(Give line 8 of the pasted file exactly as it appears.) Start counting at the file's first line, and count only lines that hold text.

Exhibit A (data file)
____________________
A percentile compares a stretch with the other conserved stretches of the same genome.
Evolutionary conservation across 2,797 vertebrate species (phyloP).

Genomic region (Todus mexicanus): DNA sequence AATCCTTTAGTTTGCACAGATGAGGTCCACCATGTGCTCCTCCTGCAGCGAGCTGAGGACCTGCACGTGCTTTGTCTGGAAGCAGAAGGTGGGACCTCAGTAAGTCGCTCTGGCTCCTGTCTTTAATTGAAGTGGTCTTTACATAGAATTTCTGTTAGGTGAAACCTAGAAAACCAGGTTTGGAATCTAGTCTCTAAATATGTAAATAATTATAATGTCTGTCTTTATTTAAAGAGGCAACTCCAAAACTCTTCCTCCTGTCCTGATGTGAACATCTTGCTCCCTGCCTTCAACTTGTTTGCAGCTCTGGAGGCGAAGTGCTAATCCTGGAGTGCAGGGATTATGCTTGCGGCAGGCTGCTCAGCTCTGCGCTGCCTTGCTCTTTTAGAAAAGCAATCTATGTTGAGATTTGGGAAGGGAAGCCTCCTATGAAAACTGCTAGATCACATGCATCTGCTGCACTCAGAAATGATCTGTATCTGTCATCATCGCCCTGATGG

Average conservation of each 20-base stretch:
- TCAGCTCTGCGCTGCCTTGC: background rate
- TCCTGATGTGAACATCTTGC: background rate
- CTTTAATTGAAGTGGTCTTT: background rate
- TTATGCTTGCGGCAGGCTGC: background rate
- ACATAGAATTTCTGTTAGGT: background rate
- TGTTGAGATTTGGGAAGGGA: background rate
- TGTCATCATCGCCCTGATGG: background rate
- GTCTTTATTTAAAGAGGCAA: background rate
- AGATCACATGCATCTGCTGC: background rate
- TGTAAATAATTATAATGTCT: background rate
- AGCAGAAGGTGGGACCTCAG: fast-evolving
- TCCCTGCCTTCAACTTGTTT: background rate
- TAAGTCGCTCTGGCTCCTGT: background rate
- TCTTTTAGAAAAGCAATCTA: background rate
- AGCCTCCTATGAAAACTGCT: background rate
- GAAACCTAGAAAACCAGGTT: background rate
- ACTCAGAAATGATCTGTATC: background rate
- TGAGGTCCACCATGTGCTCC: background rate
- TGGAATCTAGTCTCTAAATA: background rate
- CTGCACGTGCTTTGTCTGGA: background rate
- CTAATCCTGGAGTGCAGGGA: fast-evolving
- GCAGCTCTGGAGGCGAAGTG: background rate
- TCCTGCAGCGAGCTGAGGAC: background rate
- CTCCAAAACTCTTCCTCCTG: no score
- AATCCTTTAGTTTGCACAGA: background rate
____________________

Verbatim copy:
- TTATGCTTGCGGCAGGCTGC: background rate